Here’s what I don’t get: While you can’t make it five minutes into a Ricky Rubio argument without somebody supporting his case with the concept that he “held his own” against grown men overseas and against Team USA in the Olympics, Patrick Mills gets zero credit for not just holding his own, but putting in serious work against the Redeem Team and other international juggernauts.
In almost every major test he’s faced, Mills has proven himself. As the focal point of each NCAA defense that went against his Saint Mary’s squad this year, the sophomore Mills averaged 18.4 points on 40% from the field and 85% at the line, plus 2.2 steals per game. Mills got the better of Stephen Curry in their NIT matchup, putting up 23 points and 10 dimes in a blowout win. Before that he dropped 27 points in an NIT win over Washington State, and despite missing nine games during the season due to injury, still clocked 10 games of 20-plus points.
Then there’s the FIBA resume. In two games against Team USA last summer (one exhibition, one in the Olympics), Mills was the best player on the court for Australia, and that includes Andrew Bogut. He scored 20 against the Americans in Beijing, giving Chris Paul, Deron Williams and Jason Kidd problems. In his two outings against the U.S., Mills went for a total of 33 points, three assists and three steals. In Rubio’s two games against the U.S. last summer, he had 14 points, six dimes and six steals. Mills also dropped 22 points against Argentina and its NBA-laden roster, and “held his own” against Russia and Lithuania during the Olympic tournament.
And yet, while Rubio stays in the top five of every draft board, Mills is actually slipping. Pegged as a 20-to-25 guy in the first round a couple weeks ago, the latest NBADraft.net mock has him falling into the second round, going after guys like Toney Douglas, Darren Collison and Dionte Christmas.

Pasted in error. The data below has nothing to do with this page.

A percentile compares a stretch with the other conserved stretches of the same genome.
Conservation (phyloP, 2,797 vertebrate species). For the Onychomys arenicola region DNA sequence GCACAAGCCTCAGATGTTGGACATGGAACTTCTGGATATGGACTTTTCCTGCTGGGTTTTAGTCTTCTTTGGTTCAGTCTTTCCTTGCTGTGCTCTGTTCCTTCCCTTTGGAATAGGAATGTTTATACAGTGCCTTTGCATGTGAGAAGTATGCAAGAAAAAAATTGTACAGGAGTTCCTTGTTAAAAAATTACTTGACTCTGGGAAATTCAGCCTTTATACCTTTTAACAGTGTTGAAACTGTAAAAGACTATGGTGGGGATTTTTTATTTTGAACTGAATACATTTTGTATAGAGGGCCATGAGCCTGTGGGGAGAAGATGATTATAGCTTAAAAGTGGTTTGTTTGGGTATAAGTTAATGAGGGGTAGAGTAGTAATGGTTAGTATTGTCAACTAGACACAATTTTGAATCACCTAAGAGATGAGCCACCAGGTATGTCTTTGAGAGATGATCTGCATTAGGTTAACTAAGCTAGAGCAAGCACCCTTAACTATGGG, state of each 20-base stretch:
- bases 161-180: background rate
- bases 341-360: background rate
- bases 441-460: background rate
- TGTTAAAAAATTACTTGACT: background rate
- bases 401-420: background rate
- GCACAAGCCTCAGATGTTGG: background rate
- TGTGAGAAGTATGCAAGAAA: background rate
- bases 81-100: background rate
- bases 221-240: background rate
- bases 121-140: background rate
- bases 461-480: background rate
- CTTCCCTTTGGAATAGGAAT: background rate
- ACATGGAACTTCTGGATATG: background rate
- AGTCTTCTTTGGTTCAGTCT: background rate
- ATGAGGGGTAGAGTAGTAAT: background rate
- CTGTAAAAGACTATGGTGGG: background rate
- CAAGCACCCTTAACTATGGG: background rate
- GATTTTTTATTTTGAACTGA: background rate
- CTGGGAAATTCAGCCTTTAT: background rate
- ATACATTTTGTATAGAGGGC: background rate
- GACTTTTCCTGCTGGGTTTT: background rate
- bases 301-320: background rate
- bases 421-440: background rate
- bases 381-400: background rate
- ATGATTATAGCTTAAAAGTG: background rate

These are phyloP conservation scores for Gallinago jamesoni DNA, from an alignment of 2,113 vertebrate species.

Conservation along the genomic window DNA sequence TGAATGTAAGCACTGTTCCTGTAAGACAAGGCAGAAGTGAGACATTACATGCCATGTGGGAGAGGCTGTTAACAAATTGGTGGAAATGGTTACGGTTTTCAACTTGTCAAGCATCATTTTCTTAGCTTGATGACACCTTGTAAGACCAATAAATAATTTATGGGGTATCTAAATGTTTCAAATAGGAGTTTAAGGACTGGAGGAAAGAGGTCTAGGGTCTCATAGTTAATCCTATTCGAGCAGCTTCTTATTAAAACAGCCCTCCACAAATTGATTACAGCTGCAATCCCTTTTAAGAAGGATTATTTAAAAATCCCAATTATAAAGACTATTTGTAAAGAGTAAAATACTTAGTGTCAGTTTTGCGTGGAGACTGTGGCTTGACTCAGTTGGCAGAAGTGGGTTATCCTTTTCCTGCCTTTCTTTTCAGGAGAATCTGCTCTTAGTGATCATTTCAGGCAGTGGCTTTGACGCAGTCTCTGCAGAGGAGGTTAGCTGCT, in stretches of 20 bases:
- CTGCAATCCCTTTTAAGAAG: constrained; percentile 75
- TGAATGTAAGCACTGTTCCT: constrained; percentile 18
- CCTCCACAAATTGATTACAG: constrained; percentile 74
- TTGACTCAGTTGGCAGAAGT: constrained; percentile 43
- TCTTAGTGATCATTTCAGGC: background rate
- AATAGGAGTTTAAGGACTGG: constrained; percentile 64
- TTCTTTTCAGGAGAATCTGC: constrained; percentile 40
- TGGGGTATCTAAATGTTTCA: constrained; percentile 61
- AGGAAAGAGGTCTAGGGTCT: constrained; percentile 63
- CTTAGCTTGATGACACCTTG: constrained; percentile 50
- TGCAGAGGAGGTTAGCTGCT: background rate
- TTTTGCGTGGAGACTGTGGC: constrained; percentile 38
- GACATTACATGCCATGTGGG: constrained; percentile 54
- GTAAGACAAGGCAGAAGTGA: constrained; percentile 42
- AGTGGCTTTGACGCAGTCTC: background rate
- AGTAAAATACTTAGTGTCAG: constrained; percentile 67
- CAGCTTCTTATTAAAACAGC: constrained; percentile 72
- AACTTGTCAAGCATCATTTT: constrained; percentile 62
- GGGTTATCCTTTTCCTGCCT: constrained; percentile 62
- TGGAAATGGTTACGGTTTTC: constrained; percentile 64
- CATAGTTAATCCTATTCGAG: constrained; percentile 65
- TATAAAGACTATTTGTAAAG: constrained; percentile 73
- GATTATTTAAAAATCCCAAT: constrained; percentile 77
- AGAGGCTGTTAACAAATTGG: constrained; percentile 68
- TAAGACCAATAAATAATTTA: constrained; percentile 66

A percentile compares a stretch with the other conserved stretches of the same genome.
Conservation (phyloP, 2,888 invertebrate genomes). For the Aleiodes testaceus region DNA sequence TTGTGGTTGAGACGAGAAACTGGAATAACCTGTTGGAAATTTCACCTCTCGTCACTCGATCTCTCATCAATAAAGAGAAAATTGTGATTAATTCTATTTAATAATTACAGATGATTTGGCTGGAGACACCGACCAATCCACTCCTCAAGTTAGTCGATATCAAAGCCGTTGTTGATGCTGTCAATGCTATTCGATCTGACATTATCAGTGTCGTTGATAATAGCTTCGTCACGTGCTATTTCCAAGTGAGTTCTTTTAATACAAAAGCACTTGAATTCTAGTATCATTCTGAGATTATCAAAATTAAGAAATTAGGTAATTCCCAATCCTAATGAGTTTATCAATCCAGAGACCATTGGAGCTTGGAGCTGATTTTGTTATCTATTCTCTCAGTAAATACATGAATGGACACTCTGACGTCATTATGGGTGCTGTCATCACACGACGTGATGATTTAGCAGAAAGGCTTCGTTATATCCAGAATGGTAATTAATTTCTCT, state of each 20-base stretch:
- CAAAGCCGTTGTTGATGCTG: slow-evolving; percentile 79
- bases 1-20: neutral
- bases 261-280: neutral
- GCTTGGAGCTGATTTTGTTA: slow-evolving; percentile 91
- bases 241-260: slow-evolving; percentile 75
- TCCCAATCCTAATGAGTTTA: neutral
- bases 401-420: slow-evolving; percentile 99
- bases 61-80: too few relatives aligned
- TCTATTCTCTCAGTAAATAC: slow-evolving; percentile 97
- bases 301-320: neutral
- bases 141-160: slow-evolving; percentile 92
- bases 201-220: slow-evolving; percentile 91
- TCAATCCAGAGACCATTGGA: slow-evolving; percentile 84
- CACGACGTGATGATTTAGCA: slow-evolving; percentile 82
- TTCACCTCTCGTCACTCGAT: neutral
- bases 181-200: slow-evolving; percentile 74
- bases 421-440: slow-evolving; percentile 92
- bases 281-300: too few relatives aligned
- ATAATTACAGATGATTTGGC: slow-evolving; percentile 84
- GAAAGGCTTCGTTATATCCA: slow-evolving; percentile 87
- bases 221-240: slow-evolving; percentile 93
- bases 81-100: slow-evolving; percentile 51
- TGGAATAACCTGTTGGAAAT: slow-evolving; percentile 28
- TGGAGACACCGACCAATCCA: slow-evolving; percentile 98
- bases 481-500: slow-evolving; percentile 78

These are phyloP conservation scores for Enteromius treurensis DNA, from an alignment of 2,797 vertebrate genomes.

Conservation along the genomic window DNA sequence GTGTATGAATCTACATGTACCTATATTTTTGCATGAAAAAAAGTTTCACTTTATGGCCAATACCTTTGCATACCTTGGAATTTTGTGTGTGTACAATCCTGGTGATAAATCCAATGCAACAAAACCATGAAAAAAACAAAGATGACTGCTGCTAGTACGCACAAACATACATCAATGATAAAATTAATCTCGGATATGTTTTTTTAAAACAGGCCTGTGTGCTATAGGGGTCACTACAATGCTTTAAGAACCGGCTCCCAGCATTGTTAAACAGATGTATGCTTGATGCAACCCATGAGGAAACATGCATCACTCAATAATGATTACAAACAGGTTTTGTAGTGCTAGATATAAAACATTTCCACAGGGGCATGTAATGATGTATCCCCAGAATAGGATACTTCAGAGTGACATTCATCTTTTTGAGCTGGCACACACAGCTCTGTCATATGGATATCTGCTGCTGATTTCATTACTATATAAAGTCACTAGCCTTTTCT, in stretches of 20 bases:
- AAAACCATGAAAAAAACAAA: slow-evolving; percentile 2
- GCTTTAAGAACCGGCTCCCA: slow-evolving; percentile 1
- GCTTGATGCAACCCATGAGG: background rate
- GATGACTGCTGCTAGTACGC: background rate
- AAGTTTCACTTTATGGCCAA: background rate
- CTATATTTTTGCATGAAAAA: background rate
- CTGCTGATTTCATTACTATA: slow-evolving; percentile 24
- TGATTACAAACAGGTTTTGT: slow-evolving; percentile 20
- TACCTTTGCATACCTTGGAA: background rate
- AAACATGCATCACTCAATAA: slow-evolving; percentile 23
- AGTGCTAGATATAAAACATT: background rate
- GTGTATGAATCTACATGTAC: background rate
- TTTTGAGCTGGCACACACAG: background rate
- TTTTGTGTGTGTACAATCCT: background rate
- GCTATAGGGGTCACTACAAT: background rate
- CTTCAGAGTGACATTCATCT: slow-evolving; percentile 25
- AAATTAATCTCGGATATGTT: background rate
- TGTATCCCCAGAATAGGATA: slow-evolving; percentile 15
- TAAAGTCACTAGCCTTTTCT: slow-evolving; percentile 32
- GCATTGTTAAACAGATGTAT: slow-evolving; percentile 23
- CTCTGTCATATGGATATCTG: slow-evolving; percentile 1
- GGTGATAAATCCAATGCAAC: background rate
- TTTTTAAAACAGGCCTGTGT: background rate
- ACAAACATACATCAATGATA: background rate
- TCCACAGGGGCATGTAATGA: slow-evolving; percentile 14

Why? If this were five years ago, I’d get it: Mills is small (6-foot, 180 pounds), he’s a ‘tweener of a PG/SG, and he plays for a mid-major. Sure, he puts up points, but so did Troy Bell and A.J. Guyton and Steve Logan, and they all played at big-time programs.
But the bad rap for ‘tweeners is supposedly dead. Guys like Randy Foye, Gilbert Arenas, Nate Robinson, Ben Gordon and even Dwyane Wade have dispelled the myth that small guards who aren’t pure PG’s have no place in the League. And with the way the NBA game is going, any team can find space for a guy who is quick, skilled and can put the ball in the basket.
Mills has first-round talent. I really like him for the Hornets at #21 as CP’s backup (the next Jannero Pargo), but I can also see him with Phoenix at #14, Atlanta at #19, and Dallas at #22, among others.
But why are we even talking about teams in that range? For somebody whose international track record is just as (if not more) impressive than Rubio’s, and who has a solid body of college work on top of that, Patty Mills should be higher on everyone’s board. Or perhaps Rubio should be lower.
Do you think Mills will be an impact player in the NBA?